I Coulda Been a Con­tender

Hyper - - CONTENTS - U by Ter­rence Jar­rad

nlike many gamers my age, my love of FPS didn’t ar­rive with Wolfen­stein. Sure, it was cool, but it was also a game I couldn’t play for very long with­out get­ting lost or bored. Sim­i­larly I let Doom pass me by; another neat game, but I found I still had lit­tle pa­tience for key-hunt­ing. Duke Nukem 3D’s puerile hu­mour and par­tial nu­dity added a layer of the for­bid­den over the whole ap­proach, and I played it a lot for that rea­son rather than any love of the genre.

Quake was the game changer for me, but not for its full 3D, or its dark sa­tanic tone and Reznor­built sound­track; it was the first time I ex­pe­ri­enced com­pet­i­tive on­line gam­ing. Not that I was par­tic­u­larly com­pet­i­tive to be­gin with, be­cause I played key­boar­d­only and it took weeks of get­ting my butt kicked, be­fore I con­ceded that a mouse might be nec­es­sary, and things got se­ri­ous.

I heard about a thing called Team Fortress – a “mod” for Quake - and that be­came my life. I played a lot. The kind of “a lot” where I knew player move­ment so well that even with a ping of 250+ on di­alup I could snipe en­e­mies through the opaque sur­face (no fancy OpenGL ef­fects on my crappy lap­top) of the wa­ter sep­a­rat­ing 2Forts and Rock. I ob­sessed over my stats on The Cham­pion’s League for Quake (the­clq.com – now de­funct) which mon­i­tored tens of thou­sands of servers and hun­dreds of thou­sands of play­ers world­wide amongst which I ranked some­where in the top 3-400. I was thor­oughly ad­dicted to be­ing bet­ter at shoot­ing peo­ple than they were at shoot­ing me. But it was more than that too, be­cause it could be done co­op­er­a­tively, as a team, each mem­ber play­ing a vi­tal role to se­cure vic­tory. At the time it seemed gam­ing would never get bet­ter than this.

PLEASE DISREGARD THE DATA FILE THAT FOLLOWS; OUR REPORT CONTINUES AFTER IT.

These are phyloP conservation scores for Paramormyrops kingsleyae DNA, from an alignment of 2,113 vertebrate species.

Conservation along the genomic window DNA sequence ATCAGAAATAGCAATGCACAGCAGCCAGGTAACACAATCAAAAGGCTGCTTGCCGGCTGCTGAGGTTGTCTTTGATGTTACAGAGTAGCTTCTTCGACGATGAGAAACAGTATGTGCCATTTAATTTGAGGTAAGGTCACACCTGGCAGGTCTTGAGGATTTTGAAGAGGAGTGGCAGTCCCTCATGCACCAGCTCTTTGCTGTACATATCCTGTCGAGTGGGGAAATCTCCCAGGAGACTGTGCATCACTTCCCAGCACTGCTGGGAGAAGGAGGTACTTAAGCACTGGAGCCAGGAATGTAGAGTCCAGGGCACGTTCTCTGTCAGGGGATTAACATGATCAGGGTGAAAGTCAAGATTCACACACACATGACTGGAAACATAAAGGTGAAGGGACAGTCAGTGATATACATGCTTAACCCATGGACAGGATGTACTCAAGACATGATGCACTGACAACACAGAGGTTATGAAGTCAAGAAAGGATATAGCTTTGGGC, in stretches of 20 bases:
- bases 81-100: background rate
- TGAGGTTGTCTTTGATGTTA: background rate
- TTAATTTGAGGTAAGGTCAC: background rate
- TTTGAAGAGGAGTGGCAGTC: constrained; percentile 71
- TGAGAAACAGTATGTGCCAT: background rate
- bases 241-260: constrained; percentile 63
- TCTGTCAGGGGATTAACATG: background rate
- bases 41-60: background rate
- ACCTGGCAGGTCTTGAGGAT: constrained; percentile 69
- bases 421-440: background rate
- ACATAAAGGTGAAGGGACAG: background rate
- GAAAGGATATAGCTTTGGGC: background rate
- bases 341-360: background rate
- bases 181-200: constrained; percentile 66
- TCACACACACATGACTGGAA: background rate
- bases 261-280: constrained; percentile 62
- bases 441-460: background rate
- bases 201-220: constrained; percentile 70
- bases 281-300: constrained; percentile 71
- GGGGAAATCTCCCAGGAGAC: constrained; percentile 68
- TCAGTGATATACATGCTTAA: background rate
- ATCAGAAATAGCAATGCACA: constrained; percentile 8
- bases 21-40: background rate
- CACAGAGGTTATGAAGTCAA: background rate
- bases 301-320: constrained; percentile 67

Then a friend in­tro­duced me to Counter-Strike (1.3), and I for­got all about Team Fortress. Since this dis­cov­ery oc­curred im­me­di­ately prior to my mov­ing out of home to at­tend univer­sity, you can prob­a­bly guess what my av­er­age day con­sisted of: a lec­ture or two, and Counter-Strike. Fur­ther­ing my habit, a LAN café opened up near the uni, and since a lot of in­ter­net was still di­alup in those days, I spent a lot of time there play­ing over high speed in­ter­net or on the lo­cal net­work. I got pretty good. Café pa­trons knew me, and whis­pers rip­pled around the room when I walked in. I guess it was cool in a “king of geeks” kind of way, and it fed my de­sire to be the best FPS player I could. I once started a ses­sion at 11am on Fri­day, and walked out of the café at 11am Sun­day morn­ing with maybe a cou­ple of hours sleep in be­tween. My bike, left at the train sta­tion for two days, had the seat stolen.

Life’s dif­fer­ent now. I don’t have much free time and I tend to pre­fer my FPS with a start and end, rather than the con­tin­ual chase of unattain­able per­fec­tion in never end­ing rounds. I some­times won­der if there’s a ver­sion of me in the mul­ti­verse who fol­lowed through and be­came a pro-gamer. Hmmm… maybe I’ll just play a cou­ple more rounds in Over­watch…

Newspapers in English

Newspapers from Australia

© PressReader. All rights reserved.